U.S. Government Shutdown Pushes Back Potential Ratification of USMCA
Colin Robertson - Canadian Global Affairs Institute
Farmscape for February 5, 2019
The Vice-President of the Canadian Global Affairs Institute says the month long U.S. government shutdown has probably pushed back to summer the introduction of U.S. legislation to implement the USMCA.
Canadian agriculture continues to wait and hope for final ratification of the United States-Mexico-Canada free trade agreement.
Colin Robertson, the Vice-President and a fellow of the Canadian Global Affairs Institute says the United States remains the biggest question mark in terms of ratification.
Clip-Colin Robertson-Canadian Global Affairs Institute:
There's no doubt that the government shutdown has had an impact because the people that would have been drafting implementing legislation in the United States were either on furlough or if they were at work were probably involved in what is now a fairly tense China-U.S. situation around trade.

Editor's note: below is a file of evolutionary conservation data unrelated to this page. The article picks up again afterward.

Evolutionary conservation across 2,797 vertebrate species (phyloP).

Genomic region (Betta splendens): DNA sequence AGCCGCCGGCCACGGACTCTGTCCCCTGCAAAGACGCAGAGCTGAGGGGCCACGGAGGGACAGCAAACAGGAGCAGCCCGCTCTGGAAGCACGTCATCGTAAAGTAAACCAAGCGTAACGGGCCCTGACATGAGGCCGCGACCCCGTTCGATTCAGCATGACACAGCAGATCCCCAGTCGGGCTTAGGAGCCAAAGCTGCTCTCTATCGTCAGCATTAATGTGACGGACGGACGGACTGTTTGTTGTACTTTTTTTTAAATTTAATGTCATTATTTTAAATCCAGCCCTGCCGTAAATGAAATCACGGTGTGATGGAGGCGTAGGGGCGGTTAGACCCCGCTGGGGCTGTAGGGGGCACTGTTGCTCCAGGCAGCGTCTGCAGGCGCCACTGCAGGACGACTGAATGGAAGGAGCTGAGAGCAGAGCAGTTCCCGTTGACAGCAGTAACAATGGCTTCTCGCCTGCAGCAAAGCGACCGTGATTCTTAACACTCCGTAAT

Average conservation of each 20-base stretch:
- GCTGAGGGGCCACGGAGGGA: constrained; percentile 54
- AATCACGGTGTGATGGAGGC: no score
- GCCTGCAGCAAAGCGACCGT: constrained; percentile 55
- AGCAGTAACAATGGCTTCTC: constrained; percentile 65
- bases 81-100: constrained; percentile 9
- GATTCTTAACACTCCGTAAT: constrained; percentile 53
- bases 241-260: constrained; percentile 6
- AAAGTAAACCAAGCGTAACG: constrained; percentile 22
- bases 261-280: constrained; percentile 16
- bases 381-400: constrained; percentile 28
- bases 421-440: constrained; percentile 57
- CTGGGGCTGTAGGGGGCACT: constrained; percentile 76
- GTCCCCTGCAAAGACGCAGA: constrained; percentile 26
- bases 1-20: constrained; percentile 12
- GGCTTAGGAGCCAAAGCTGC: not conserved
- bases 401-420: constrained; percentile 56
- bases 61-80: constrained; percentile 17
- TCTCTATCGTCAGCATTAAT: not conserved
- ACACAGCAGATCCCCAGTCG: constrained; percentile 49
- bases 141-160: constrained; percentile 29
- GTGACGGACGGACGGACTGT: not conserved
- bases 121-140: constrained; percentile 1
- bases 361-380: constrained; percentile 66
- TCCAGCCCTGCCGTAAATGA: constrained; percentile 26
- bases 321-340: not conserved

Our sense is, and we don't know this, but our sense is that the month long shutdown which put a lot of government workers on furlough from the Commerce Department and some from the U.S. Trade Representative's Office that that legislation is probably still being drafted.
The time table for its introduction was always fairly vague but we were working on the assumption that it would be introduced probably in March or April.
I think now we're looking to later in the summer.
Last week senior members of the China, were in Washington with members of the administration but, as the President tweeted in remarks later, it would probably be up to himself and President Xi Jinping to sort out the U.S. China trade dispute which is overshadowing most other issues on the trade file right now and keeping the U.S. Trade Representative Robert Lighthizer occupied.
In the meantime, and this is important for listeners to note, the NAFTA remains in effect and so we're still working under the provisions of the agreement that were signed in 1994.